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Front Page » May 9, 2002 » Carbon Senior Scene » The lady who loves the trucks
Published 4,465 days ago

The lady who loves the trucks


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By RICHARD SHAW
Focus pages editor


Amelia Guadagnoli sits at her window by some of the flowers sent by Savage Industries in response to her touching poem about it's drivers and trucks.

It's a question that has to be asked.

When, do we, as individuals stop contributing to society?

Is it when we retire?

Certainly not. Many retired people not only have a lot of fun in their retired years, but also add greatly to the community with volunteer work and other types of activities.

Is it when we are past the age when we go out and really do things independently?

No, not then either. Often people add to others lives by just being there for them when they need someone to talk to.

Is it when we are sick and old or more specifically, the victim of an affliction such as alzheimers disease?

Certainly not. Everyone contributes to our society in a number of ways, sometimes in ways that we cannot imagine.

Take the case of Amelia Guadagnoli. She is in the late stages of alzheimers, yet still makes an impact on those who come in contact with her, even indirectly.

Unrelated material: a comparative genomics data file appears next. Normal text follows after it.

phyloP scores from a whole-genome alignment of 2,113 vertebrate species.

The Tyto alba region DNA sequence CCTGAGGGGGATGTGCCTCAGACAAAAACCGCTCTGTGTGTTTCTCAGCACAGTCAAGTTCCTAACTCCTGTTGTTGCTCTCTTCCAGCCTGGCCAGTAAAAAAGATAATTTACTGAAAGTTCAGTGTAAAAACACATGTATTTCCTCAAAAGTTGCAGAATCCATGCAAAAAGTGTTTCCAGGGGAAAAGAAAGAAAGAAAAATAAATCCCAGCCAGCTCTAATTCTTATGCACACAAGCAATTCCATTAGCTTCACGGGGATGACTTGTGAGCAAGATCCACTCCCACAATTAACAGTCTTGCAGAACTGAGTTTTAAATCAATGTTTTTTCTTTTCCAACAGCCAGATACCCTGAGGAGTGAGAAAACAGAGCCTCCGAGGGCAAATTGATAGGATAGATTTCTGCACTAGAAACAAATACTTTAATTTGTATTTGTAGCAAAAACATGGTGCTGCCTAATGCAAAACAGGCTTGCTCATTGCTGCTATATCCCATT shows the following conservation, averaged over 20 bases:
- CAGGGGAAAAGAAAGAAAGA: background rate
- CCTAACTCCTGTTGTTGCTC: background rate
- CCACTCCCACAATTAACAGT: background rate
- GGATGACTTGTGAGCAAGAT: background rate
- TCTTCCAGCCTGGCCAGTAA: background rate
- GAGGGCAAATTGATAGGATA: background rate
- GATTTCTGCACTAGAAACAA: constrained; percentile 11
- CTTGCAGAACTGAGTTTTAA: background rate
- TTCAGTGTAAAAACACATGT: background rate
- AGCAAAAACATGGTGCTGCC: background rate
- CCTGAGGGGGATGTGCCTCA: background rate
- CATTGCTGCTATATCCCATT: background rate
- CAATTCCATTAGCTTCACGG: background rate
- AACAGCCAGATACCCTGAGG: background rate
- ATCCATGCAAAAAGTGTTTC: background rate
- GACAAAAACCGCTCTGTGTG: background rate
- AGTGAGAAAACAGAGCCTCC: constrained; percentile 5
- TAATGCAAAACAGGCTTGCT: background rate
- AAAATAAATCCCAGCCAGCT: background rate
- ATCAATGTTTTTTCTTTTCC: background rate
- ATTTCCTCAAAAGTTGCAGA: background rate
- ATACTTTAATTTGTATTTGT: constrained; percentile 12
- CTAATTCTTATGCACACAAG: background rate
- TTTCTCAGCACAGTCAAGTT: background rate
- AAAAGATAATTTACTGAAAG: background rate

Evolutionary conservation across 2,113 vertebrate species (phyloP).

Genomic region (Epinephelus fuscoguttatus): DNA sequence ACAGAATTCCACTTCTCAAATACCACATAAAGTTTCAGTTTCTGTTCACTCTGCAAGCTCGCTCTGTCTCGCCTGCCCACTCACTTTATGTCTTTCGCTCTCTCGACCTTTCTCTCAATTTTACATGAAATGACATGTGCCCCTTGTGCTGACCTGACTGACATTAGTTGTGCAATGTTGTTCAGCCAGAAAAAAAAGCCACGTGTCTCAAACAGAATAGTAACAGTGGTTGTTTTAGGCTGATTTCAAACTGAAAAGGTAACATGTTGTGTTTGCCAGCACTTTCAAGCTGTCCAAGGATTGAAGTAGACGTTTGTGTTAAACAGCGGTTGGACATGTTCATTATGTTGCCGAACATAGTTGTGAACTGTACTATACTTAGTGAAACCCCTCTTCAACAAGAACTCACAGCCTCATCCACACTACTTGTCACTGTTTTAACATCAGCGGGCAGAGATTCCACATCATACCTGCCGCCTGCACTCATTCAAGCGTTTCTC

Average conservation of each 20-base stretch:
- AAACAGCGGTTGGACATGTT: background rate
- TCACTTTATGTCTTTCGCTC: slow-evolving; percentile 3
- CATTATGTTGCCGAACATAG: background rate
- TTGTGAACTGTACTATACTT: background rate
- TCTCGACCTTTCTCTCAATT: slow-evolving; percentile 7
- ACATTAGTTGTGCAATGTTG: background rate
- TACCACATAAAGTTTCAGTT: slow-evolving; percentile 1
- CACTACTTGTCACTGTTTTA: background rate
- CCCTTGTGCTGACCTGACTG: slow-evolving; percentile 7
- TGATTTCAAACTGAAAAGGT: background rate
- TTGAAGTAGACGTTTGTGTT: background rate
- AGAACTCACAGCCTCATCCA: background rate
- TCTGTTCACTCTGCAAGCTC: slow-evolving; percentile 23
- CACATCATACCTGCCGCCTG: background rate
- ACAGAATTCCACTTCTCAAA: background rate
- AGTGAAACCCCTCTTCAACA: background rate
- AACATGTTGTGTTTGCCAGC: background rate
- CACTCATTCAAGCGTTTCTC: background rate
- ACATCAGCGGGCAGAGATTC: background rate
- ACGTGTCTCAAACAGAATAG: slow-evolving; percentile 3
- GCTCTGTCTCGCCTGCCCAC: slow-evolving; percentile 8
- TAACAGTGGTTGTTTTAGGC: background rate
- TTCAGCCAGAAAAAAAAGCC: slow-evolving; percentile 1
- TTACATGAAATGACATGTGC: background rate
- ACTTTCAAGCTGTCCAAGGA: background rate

At the present time, she still lives in her house on Highway 55 and is being taken care of by her daughter Beverly Pace. Each day she sits by the window looking at the traffic, particularly the Savage Trucks that haul coal by her home. Her relationship with those trucks and the drivers in them was unknown until recently, when it was discovered that she had written a poem years ago, just as the onset of alzheimers was beginning.

Those trucks and the numerous other vehicles that pass by gave her company for years and still do. But no one knew until her grandson, James F. Pace found the poem a few weeks ago. He sent the poem to Savage Industries along with a letter explaining the situation.

Dear Savage Coal Service Corporation:

My grandmother, Amelia Guadagnoli, who lives on Highway 55 is in the final stages of Alzheimers disease.

Early on, after my grandfathers death, she would be very much alone, looking out her picture window toward the highway. She and I had always found the sight and the sound of passing traffic to be pleasant and relaxing.

Most times you don't know what good comes from just doing your job. Apparently my Nani did, and expressed her feelings in the attached poem.

In her solitude, your drivers, and their trucks were her solace, friends and company.

Thank you for simply doing your jobs.

They keep me company to see them go by

by Amelia Guadagnoli
November 26, 1991

Dear driver of a truck.
I have not had any luck
To say hello, or goodbye,
From my windows as you pass by.
If you come to see me
You may have a cup of coffee or tea,
It would be nice you see
to remember me as a friend to be
I sit quiet as a mouse
But Love people to come to my house
It lets the day go by fast
to talk about new or things of the past.
I'm sure somehow our friendship someday
and let my blues go away.
Truck driver I pray it could happen someday
it would be fun anyway.